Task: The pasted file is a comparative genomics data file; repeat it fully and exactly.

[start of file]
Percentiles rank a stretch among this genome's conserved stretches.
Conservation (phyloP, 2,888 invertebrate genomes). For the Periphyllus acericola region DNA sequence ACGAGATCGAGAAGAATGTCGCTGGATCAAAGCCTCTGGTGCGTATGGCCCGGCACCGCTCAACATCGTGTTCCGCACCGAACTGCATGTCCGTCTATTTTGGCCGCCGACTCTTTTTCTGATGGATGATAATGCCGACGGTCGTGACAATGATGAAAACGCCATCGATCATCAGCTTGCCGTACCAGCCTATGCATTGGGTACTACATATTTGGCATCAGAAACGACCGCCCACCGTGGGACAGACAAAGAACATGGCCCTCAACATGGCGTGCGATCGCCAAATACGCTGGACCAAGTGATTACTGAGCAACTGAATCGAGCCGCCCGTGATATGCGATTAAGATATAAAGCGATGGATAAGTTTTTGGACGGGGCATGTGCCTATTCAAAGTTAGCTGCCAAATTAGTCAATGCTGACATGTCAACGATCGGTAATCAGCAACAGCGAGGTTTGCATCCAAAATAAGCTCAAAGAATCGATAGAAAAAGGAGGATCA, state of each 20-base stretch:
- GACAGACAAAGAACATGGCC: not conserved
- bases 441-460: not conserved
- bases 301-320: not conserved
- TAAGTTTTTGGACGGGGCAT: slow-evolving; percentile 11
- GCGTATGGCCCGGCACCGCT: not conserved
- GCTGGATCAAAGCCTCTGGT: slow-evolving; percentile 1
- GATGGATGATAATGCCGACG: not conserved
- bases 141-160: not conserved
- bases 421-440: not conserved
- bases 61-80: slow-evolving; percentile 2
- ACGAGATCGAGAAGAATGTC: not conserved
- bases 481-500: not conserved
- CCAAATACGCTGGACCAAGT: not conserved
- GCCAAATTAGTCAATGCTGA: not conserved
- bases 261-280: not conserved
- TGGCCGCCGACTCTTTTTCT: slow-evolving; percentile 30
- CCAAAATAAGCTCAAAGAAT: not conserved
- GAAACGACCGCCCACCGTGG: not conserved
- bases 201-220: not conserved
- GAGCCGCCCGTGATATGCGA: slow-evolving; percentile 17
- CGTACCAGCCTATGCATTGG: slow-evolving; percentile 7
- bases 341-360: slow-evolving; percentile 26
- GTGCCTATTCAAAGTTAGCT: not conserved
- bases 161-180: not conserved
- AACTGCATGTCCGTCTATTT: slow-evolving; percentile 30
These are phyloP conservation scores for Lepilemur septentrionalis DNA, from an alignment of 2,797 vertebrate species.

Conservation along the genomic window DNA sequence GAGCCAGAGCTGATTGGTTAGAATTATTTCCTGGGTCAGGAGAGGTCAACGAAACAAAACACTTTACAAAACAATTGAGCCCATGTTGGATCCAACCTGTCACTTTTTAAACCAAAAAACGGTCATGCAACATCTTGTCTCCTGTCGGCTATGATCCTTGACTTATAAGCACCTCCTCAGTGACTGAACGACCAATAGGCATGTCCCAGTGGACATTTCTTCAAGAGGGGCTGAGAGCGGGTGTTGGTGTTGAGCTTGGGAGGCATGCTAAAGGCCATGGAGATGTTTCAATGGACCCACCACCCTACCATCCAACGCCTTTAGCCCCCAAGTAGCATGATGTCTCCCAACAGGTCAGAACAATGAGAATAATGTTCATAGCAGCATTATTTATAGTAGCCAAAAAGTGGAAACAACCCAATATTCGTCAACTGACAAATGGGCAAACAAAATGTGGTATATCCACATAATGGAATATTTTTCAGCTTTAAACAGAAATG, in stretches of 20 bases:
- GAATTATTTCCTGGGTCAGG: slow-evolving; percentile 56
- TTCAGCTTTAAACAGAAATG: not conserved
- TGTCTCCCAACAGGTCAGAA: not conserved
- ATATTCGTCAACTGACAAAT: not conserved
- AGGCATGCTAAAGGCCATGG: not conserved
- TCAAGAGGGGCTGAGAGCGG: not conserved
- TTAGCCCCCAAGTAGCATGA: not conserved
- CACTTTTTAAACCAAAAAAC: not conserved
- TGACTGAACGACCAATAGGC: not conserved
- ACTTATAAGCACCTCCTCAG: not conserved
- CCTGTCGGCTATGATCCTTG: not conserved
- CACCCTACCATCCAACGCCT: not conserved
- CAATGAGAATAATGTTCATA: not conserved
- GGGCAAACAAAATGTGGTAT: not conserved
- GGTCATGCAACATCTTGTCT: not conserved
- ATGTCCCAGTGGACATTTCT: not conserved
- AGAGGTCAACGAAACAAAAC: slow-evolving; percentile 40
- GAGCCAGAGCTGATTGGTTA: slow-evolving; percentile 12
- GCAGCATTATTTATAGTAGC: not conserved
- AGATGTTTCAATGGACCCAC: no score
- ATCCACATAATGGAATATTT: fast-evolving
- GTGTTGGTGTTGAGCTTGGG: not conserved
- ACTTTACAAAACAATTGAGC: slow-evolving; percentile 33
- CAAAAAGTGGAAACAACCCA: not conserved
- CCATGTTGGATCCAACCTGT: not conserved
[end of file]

Percentiles rank a stretch among this genome's conserved stretches.
Conservation (phyloP, 2,888 invertebrate genomes). For the Periphyllus acericola region DNA sequence ACGAGATCGAGAAGAATGTCGCTGGATCAAAGCCTCTGGTGCGTATGGCCCGGCACCGCTCAACATCGTGTTCCGCACCGAACTGCATGTCCGTCTATTTTGGCCGCCGACTCTTTTTCTGATGGATGATAATGCCGACGGTCGTGACAATGATGAAAACGCCATCGATCATCAGCTTGCCGTACCAGCCTATGCATTGGGTACTACATATTTGGCATCAGAAACGACCGCCCACCGTGGGACAGACAAAGAACATGGCCCTCAACATGGCGTGCGATCGCCAAATACGCTGGACCAAGTGATTACTGAGCAACTGAATCGAGCCGCCCGTGATATGCGATTAAGATATAAAGCGATGGATAAGTTTTTGGACGGGGCATGTGCCTATTCAAAGTTAGCTGCCAAATTAGTCAATGCTGACATGTCAACGATCGGTAATCAGCAACAGCGAGGTTTGCATCCAAAATAAGCTCAAAGAATCGATAGAAAAAGGAGGATCA, state of each 20-base stretch:
- GACAGACAAAGAACATGGCC: not conserved
- bases 441-460: not conserved
- bases 301-320: not conserved
- TAAGTTTTTGGACGGGGCAT: slow-evolving; percentile 11
- GCGTATGGCCCGGCACCGCT: not conserved
- GCTGGATCAAAGCCTCTGGT: slow-evolving; percentile 1
- GATGGATGATAATGCCGACG: not conserved
- bases 141-160: not conserved
- bases 421-440: not conserved
- bases 61-80: slow-evolving; percentile 2
- ACGAGATCGAGAAGAATGTC: not conserved
- bases 481-500: not conserved
- CCAAATACGCTGGACCAAGT: not conserved
- GCCAAATTAGTCAATGCTGA: not conserved
- bases 261-280: not conserved
- TGGCCGCCGACTCTTTTTCT: slow-evolving; percentile 30
- CCAAAATAAGCTCAAAGAAT: not conserved
- GAAACGACCGCCCACCGTGG: not conserved
- bases 201-220: not conserved
- GAGCCGCCCGTGATATGCGA: slow-evolving; percentile 17
- CGTACCAGCCTATGCATTGG: slow-evolving; percentile 7
- bases 341-360: slow-evolving; percentile 26
- GTGCCTATTCAAAGTTAGCT: not conserved
- bases 161-180: not conserved
- AACTGCATGTCCGTCTATTT: slow-evolving; percentile 30
These are phyloP conservation scores for Lepilemur septentrionalis DNA, from an alignment of 2,797 vertebrate species.

Conservation along the genomic window DNA sequence GAGCCAGAGCTGATTGGTTAGAATTATTTCCTGGGTCAGGAGAGGTCAACGAAACAAAACACTTTACAAAACAATTGAGCCCATGTTGGATCCAACCTGTCACTTTTTAAACCAAAAAACGGTCATGCAACATCTTGTCTCCTGTCGGCTATGATCCTTGACTTATAAGCACCTCCTCAGTGACTGAACGACCAATAGGCATGTCCCAGTGGACATTTCTTCAAGAGGGGCTGAGAGCGGGTGTTGGTGTTGAGCTTGGGAGGCATGCTAAAGGCCATGGAGATGTTTCAATGGACCCACCACCCTACCATCCAACGCCTTTAGCCCCCAAGTAGCATGATGTCTCCCAACAGGTCAGAACAATGAGAATAATGTTCATAGCAGCATTATTTATAGTAGCCAAAAAGTGGAAACAACCCAATATTCGTCAACTGACAAATGGGCAAACAAAATGTGGTATATCCACATAATGGAATATTTTTCAGCTTTAAACAGAAATG, in stretches of 20 bases:
- GAATTATTTCCTGGGTCAGG: slow-evolving; percentile 56
- TTCAGCTTTAAACAGAAATG: not conserved
- TGTCTCCCAACAGGTCAGAA: not conserved
- ATATTCGTCAACTGACAAAT: not conserved
- AGGCATGCTAAAGGCCATGG: not conserved
- TCAAGAGGGGCTGAGAGCGG: not conserved
- TTAGCCCCCAAGTAGCATGA: not conserved
- CACTTTTTAAACCAAAAAAC: not conserved
- TGACTGAACGACCAATAGGC: not conserved
- ACTTATAAGCACCTCCTCAG: not conserved
- CCTGTCGGCTATGATCCTTG: not conserved
- CACCCTACCATCCAACGCCT: not conserved
- CAATGAGAATAATGTTCATA: not conserved
- GGGCAAACAAAATGTGGTAT: not conserved
- GGTCATGCAACATCTTGTCT: not conserved
- ATGTCCCAGTGGACATTTCT: not conserved
- AGAGGTCAACGAAACAAAAC: slow-evolving; percentile 40
- GAGCCAGAGCTGATTGGTTA: slow-evolving; percentile 12
- GCAGCATTATTTATAGTAGC: not conserved
- AGATGTTTCAATGGACCCAC: no score
- ATCCACATAATGGAATATTT: fast-evolving
- GTGTTGGTGTTGAGCTTGGG: not conserved
- ACTTTACAAAACAATTGAGC: slow-evolving; percentile 33
- CAAAAAGTGGAAACAACCCA: not conserved
- CCATGTTGGATCCAACCTGT: not conserved